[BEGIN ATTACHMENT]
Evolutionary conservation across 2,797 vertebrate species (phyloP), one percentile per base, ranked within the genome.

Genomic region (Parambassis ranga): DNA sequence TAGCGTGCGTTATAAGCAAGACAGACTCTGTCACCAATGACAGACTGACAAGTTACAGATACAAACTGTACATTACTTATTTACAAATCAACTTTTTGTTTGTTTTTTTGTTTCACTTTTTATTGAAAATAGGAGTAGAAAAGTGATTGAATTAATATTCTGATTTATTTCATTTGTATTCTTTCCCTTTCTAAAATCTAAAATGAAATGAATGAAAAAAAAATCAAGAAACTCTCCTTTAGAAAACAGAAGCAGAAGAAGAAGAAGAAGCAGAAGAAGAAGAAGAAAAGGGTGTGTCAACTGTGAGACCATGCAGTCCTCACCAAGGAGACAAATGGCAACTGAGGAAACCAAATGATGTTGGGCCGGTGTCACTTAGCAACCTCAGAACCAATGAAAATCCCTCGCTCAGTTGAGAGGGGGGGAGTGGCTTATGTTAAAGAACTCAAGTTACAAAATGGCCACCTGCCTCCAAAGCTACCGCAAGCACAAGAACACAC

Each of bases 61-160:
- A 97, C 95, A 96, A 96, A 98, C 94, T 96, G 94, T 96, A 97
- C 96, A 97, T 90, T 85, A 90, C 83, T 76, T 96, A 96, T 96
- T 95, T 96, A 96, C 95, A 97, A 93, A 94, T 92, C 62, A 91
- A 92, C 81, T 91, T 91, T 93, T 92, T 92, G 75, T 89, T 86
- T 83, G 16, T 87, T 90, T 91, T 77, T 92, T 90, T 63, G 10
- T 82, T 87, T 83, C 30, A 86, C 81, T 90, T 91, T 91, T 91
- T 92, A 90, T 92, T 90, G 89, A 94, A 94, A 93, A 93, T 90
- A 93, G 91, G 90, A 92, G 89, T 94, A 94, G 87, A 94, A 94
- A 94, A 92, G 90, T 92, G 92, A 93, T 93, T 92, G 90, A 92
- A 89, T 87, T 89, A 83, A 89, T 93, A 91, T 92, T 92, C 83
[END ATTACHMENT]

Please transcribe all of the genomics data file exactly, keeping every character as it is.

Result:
Evolutionary conservation across 2,797 vertebrate species (phyloP), one percentile per base, ranked within the genome.

Genomic region (Parambassis ranga): DNA sequence TAGCGTGCGTTATAAGCAAGACAGACTCTGTCACCAATGACAGACTGACAAGTTACAGATACAAACTGTACATTACTTATTTACAAATCAACTTTTTGTTTGTTTTTTTGTTTCACTTTTTATTGAAAATAGGAGTAGAAAAGTGATTGAATTAATATTCTGATTTATTTCATTTGTATTCTTTCCCTTTCTAAAATCTAAAATGAAATGAATGAAAAAAAAATCAAGAAACTCTCCTTTAGAAAACAGAAGCAGAAGAAGAAGAAGAAGCAGAAGAAGAAGAAGAAAAGGGTGTGTCAACTGTGAGACCATGCAGTCCTCACCAAGGAGACAAATGGCAACTGAGGAAACCAAATGATGTTGGGCCGGTGTCACTTAGCAACCTCAGAACCAATGAAAATCCCTCGCTCAGTTGAGAGGGGGGGAGTGGCTTATGTTAAAGAACTCAAGTTACAAAATGGCCACCTGCCTCCAAAGCTACCGCAAGCACAAGAACACAC

Each of bases 61-160:
- A 97, C 95, A 96, A 96, A 98, C 94, T 96, G 94, T 96, A 97
- C 96, A 97, T 90, T 85, A 90, C 83, T 76, T 96, A 96, T 96
- T 95, T 96, A 96, C 95, A 97, A 93, A 94, T 92, C 62, A 91
- A 92, C 81, T 91, T 91, T 93, T 92, T 92, G 75, T 89, T 86
- T 83, G 16, T 87, T 90, T 91, T 77, T 92, T 90, T 63, G 10
- T 82, T 87, T 83, C 30, A 86, C 81, T 90, T 91, T 91, T 91
- T 92, A 90, T 92, T 90, G 89, A 94, A 94, A 93, A 93, T 90
- A 93, G 91, G 90, A 92, G 89, T 94, A 94, G 87, A 94, A 94
- A 94, A 92, G 90, T 92, G 92, A 93, T 93, T 92, G 90, A 92
- A 89, T 87, T 89, A 83, A 89, T 93, A 91, T 92, T 92, C 83